By Emma Pinedo
MADRID (Reuters) - A Spanish court has called the chairmen of the country's top three banks to testify as witnesses in an investigation into the 2011 initial public offering of lender Bankia <BKIA.MC>, which later had to be bailed out by the taxpayer.
Santander <SAN.MC> chairman Emilio Botin, BBVA <BBVA.MC> chairman Francisco Gonzalez, and Caixabank <CABK.MC> chairman Isidro Faine are due to appear in court on May 24, a High Court spokeswoman said on Wednesday.
A small Spanish political party forced Spain's High Court to open an investigation last year into whether former Bankia chairman, Rodrigo Rato, and 32 other former board members of Bankia and its parent company BFA are guilty of fraud, price-fixing or falsifying accounts.
The court spokeswoman could not say what the three bank chairmen were to be questioned about. No one at Santander or CaixaBank were immediately available for comment. BBVA declined to comment.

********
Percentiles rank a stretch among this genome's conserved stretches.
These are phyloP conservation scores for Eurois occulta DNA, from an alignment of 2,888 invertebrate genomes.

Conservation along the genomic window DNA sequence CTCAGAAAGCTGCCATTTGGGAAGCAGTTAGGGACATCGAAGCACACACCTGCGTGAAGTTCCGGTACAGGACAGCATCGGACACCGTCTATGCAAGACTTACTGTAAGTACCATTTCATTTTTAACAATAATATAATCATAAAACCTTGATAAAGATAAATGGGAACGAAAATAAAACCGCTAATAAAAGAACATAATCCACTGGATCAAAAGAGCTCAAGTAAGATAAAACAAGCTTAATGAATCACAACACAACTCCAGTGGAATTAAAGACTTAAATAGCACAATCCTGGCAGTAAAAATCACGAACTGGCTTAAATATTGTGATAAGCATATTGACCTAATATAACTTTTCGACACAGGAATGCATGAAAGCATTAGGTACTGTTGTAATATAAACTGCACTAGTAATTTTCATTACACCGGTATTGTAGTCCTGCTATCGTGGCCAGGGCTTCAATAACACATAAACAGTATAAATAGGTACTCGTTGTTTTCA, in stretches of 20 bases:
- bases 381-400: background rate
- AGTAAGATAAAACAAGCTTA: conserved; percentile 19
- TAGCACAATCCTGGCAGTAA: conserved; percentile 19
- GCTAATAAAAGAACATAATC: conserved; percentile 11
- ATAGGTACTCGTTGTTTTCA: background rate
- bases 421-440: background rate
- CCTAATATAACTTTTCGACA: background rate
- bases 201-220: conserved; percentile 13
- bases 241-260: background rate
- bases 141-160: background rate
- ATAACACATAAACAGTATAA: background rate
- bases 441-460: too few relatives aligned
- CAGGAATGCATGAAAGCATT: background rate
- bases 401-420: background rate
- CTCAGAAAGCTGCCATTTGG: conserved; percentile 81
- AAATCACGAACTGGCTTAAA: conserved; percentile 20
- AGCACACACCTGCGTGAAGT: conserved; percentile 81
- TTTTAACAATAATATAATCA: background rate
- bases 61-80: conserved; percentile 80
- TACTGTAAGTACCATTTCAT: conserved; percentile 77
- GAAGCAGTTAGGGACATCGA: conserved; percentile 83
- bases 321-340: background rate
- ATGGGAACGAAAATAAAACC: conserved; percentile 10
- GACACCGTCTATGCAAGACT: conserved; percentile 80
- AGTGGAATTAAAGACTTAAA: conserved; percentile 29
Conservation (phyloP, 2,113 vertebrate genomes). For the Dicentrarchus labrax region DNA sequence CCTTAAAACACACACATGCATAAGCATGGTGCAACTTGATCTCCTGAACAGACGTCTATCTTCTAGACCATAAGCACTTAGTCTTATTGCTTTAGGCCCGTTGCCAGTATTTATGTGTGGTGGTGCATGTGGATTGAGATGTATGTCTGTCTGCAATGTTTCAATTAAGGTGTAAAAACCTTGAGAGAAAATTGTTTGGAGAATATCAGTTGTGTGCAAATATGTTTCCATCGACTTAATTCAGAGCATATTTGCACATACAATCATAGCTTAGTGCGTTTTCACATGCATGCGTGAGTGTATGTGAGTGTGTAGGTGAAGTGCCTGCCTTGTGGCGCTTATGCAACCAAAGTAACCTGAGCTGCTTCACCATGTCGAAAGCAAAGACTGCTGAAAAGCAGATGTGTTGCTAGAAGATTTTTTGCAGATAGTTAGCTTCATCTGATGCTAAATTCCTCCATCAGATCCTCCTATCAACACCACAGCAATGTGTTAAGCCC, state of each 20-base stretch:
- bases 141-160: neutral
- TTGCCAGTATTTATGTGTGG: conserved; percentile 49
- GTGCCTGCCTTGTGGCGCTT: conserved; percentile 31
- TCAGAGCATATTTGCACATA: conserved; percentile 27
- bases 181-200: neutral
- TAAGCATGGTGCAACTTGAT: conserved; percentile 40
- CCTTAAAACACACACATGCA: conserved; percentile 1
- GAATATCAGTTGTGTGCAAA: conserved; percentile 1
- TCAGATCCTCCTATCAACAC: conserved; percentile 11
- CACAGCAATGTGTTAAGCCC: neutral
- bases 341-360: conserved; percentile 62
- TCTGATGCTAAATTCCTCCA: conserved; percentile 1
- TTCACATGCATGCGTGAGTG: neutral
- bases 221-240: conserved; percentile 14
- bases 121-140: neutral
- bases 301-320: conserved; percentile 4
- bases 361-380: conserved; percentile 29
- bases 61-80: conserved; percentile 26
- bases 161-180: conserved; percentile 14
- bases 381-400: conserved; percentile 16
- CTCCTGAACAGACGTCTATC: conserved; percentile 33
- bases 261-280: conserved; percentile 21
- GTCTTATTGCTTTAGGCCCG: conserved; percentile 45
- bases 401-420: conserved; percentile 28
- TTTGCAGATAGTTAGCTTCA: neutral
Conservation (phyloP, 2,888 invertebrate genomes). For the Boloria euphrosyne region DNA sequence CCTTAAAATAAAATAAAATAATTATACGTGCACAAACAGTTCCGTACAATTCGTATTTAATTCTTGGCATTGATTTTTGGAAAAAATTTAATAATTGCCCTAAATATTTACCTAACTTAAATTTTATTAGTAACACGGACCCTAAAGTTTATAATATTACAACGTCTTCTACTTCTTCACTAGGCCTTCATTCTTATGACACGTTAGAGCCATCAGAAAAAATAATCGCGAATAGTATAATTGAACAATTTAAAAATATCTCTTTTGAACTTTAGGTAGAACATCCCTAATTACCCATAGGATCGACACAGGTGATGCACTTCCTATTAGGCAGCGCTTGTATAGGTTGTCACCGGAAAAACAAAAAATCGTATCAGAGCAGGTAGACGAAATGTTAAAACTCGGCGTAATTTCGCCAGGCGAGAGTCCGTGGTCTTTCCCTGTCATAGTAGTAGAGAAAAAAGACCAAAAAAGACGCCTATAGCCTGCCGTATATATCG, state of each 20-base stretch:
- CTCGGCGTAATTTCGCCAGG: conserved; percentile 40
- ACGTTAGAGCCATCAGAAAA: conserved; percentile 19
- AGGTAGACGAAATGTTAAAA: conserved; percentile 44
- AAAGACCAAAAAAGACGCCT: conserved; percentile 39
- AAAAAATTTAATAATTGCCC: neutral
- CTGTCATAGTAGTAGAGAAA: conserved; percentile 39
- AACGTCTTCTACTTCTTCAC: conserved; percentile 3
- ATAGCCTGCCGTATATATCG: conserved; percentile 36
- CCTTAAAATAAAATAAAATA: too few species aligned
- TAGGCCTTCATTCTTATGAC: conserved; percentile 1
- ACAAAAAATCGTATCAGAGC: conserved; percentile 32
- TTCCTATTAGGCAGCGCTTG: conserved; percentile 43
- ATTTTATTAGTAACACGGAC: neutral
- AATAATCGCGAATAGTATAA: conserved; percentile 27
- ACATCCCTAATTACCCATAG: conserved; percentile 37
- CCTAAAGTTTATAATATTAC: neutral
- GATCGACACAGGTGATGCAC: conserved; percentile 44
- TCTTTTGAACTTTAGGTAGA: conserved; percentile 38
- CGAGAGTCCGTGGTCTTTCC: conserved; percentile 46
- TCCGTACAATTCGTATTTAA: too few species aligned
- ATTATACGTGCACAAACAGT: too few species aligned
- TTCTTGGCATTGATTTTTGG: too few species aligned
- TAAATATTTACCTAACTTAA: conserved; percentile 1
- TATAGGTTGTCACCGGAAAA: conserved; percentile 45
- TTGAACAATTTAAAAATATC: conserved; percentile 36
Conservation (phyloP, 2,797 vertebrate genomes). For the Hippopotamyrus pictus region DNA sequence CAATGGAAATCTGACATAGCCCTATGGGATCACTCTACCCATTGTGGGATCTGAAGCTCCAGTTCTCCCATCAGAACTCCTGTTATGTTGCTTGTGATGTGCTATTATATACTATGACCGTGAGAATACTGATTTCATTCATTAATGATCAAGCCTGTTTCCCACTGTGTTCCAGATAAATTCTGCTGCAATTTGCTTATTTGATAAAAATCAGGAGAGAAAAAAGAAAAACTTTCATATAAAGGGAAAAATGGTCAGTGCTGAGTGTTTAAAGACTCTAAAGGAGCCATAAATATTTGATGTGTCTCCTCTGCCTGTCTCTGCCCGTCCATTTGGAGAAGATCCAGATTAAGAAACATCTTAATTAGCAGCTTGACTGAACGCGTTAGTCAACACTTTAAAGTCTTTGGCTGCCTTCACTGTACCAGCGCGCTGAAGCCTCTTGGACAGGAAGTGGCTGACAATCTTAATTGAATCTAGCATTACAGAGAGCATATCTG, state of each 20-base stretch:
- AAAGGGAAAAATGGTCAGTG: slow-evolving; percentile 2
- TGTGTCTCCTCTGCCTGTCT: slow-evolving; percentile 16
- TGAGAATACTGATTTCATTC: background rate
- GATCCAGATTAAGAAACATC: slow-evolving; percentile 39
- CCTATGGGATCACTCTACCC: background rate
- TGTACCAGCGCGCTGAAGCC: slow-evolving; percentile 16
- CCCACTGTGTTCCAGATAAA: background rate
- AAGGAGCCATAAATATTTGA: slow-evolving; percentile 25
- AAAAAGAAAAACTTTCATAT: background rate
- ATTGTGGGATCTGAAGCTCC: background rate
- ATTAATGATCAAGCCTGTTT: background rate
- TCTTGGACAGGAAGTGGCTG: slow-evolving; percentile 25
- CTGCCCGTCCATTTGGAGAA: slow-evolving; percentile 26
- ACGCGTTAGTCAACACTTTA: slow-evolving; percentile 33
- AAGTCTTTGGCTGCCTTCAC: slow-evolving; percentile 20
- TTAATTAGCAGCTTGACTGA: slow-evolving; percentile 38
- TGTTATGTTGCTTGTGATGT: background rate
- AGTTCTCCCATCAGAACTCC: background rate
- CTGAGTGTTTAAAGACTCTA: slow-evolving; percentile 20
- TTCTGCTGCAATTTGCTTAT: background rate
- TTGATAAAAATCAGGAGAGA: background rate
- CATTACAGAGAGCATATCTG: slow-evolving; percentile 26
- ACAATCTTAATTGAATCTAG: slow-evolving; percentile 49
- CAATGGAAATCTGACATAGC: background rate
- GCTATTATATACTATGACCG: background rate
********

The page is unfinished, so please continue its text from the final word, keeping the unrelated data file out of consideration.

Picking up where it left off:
Press reports said the questioning was likely to revolve around a meeting shortly before Rato's resignation in May 2012, when Economy Minister Luis de Guindos called Rato and the heads of the country's three biggest lenders to a meeting.
During the meeting, de Guindos asked Rato to make BBVA executive Jose Ignacio Goirigolzarri Bankia's chief executive officer, effectively undermining Rato's power.
De Guindos, former chairman Rato, current Bankia chairman Goirigolzarri and the former and current governors of the Bank of Spain have also been called as witnesses in the investigation.
The investigating magistrate on the case, Fernando Andreu, has so far not brought formal charges against anyone and may still drop the case.
(Writing by Sonya Dowsett; Editing by Paul Day and Mark Potter)